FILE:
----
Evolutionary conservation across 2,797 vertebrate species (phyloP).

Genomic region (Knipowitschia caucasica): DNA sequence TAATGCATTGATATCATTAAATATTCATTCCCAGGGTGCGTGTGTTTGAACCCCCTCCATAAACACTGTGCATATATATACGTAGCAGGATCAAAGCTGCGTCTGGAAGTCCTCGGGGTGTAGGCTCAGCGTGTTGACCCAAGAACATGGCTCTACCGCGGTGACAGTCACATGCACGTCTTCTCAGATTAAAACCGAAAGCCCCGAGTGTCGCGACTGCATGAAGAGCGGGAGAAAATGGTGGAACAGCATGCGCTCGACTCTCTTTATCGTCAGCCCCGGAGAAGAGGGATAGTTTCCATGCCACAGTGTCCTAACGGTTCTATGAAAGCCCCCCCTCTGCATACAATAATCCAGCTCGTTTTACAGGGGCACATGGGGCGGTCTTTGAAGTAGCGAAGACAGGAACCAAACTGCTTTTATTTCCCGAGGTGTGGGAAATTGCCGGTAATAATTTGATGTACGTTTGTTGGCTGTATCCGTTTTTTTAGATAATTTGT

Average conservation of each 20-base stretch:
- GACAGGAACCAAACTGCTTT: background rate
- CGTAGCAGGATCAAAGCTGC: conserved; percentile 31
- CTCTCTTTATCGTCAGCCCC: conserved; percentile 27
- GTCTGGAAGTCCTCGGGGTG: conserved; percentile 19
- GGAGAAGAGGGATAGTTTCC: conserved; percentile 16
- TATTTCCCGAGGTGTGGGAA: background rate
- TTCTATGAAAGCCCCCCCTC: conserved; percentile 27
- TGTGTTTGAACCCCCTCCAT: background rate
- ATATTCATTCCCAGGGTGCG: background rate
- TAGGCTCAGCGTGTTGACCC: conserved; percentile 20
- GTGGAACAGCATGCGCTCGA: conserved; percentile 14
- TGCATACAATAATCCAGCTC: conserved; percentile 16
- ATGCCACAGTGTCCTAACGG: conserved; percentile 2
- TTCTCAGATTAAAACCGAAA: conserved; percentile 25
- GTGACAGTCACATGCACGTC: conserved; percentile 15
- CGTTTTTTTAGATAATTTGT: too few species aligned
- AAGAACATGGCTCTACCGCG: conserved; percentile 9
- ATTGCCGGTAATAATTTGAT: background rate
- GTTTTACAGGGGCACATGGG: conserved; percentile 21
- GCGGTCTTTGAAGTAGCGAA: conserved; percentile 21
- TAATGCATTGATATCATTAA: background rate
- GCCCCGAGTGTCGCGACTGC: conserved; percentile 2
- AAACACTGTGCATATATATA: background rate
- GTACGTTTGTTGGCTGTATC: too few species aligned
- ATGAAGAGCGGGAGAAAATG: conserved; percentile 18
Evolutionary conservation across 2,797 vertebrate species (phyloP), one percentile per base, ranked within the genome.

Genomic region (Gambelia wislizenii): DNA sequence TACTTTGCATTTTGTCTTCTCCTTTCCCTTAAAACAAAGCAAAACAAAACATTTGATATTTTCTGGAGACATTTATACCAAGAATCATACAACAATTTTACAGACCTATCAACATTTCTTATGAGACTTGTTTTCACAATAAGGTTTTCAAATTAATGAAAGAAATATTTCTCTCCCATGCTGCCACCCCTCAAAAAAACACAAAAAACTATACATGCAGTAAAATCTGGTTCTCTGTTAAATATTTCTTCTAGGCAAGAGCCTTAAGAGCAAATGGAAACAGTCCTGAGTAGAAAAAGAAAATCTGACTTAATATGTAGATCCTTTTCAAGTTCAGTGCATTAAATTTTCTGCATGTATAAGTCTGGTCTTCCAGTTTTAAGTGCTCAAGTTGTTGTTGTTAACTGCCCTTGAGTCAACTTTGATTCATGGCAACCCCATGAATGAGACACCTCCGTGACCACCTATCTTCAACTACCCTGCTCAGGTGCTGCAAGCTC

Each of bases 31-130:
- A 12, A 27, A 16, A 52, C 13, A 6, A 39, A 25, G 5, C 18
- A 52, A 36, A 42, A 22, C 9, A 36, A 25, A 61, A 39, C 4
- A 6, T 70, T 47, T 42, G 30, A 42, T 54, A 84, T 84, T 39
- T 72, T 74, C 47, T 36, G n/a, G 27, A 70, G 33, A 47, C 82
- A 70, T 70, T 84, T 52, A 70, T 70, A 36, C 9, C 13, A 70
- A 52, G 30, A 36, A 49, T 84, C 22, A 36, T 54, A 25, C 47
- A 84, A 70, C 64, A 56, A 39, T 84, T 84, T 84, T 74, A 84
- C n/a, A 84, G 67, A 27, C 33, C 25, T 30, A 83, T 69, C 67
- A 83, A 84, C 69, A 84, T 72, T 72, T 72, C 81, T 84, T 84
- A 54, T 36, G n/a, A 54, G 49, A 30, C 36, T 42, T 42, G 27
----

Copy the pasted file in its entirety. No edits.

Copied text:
Evolutionary conservation across 2,797 vertebrate species (phyloP).

Genomic region (Knipowitschia caucasica): DNA sequence TAATGCATTGATATCATTAAATATTCATTCCCAGGGTGCGTGTGTTTGAACCCCCTCCATAAACACTGTGCATATATATACGTAGCAGGATCAAAGCTGCGTCTGGAAGTCCTCGGGGTGTAGGCTCAGCGTGTTGACCCAAGAACATGGCTCTACCGCGGTGACAGTCACATGCACGTCTTCTCAGATTAAAACCGAAAGCCCCGAGTGTCGCGACTGCATGAAGAGCGGGAGAAAATGGTGGAACAGCATGCGCTCGACTCTCTTTATCGTCAGCCCCGGAGAAGAGGGATAGTTTCCATGCCACAGTGTCCTAACGGTTCTATGAAAGCCCCCCCTCTGCATACAATAATCCAGCTCGTTTTACAGGGGCACATGGGGCGGTCTTTGAAGTAGCGAAGACAGGAACCAAACTGCTTTTATTTCCCGAGGTGTGGGAAATTGCCGGTAATAATTTGATGTACGTTTGTTGGCTGTATCCGTTTTTTTAGATAATTTGT

Average conservation of each 20-base stretch:
- GACAGGAACCAAACTGCTTT: background rate
- CGTAGCAGGATCAAAGCTGC: conserved; percentile 31
- CTCTCTTTATCGTCAGCCCC: conserved; percentile 27
- GTCTGGAAGTCCTCGGGGTG: conserved; percentile 19
- GGAGAAGAGGGATAGTTTCC: conserved; percentile 16
- TATTTCCCGAGGTGTGGGAA: background rate
- TTCTATGAAAGCCCCCCCTC: conserved; percentile 27
- TGTGTTTGAACCCCCTCCAT: background rate
- ATATTCATTCCCAGGGTGCG: background rate
- TAGGCTCAGCGTGTTGACCC: conserved; percentile 20
- GTGGAACAGCATGCGCTCGA: conserved; percentile 14
- TGCATACAATAATCCAGCTC: conserved; percentile 16
- ATGCCACAGTGTCCTAACGG: conserved; percentile 2
- TTCTCAGATTAAAACCGAAA: conserved; percentile 25
- GTGACAGTCACATGCACGTC: conserved; percentile 15
- CGTTTTTTTAGATAATTTGT: too few species aligned
- AAGAACATGGCTCTACCGCG: conserved; percentile 9
- ATTGCCGGTAATAATTTGAT: background rate
- GTTTTACAGGGGCACATGGG: conserved; percentile 21
- GCGGTCTTTGAAGTAGCGAA: conserved; percentile 21
- TAATGCATTGATATCATTAA: background rate
- GCCCCGAGTGTCGCGACTGC: conserved; percentile 2
- AAACACTGTGCATATATATA: background rate
- GTACGTTTGTTGGCTGTATC: too few species aligned
- ATGAAGAGCGGGAGAAAATG: conserved; percentile 18
Evolutionary conservation across 2,797 vertebrate species (phyloP), one percentile per base, ranked within the genome.

Genomic region (Gambelia wislizenii): DNA sequence TACTTTGCATTTTGTCTTCTCCTTTCCCTTAAAACAAAGCAAAACAAAACATTTGATATTTTCTGGAGACATTTATACCAAGAATCATACAACAATTTTACAGACCTATCAACATTTCTTATGAGACTTGTTTTCACAATAAGGTTTTCAAATTAATGAAAGAAATATTTCTCTCCCATGCTGCCACCCCTCAAAAAAACACAAAAAACTATACATGCAGTAAAATCTGGTTCTCTGTTAAATATTTCTTCTAGGCAAGAGCCTTAAGAGCAAATGGAAACAGTCCTGAGTAGAAAAAGAAAATCTGACTTAATATGTAGATCCTTTTCAAGTTCAGTGCATTAAATTTTCTGCATGTATAAGTCTGGTCTTCCAGTTTTAAGTGCTCAAGTTGTTGTTGTTAACTGCCCTTGAGTCAACTTTGATTCATGGCAACCCCATGAATGAGACACCTCCGTGACCACCTATCTTCAACTACCCTGCTCAGGTGCTGCAAGCTC

Each of bases 31-130:
- A 12, A 27, A 16, A 52, C 13, A 6, A 39, A 25, G 5, C 18
- A 52, A 36, A 42, A 22, C 9, A 36, A 25, A 61, A 39, C 4
- A 6, T 70, T 47, T 42, G 30, A 42, T 54, A 84, T 84, T 39
- T 72, T 74, C 47, T 36, G n/a, G 27, A 70, G 33, A 47, C 82
- A 70, T 70, T 84, T 52, A 70, T 70, A 36, C 9, C 13, A 70
- A 52, G 30, A 36, A 49, T 84, C 22, A 36, T 54, A 25, C 47
- A 84, A 70, C 64, A 56, A 39, T 84, T 84, T 84, T 74, A 84
- C n/a, A 84, G 67, A 27, C 33, C 25, T 30, A 83, T 69, C 67
- A 83, A 84, C 69, A 84, T 72, T 72, T 72, C 81, T 84, T 84
- A 54, T 36, G n/a, A 54, G 49, A 30, C 36, T 42, T 42, G 27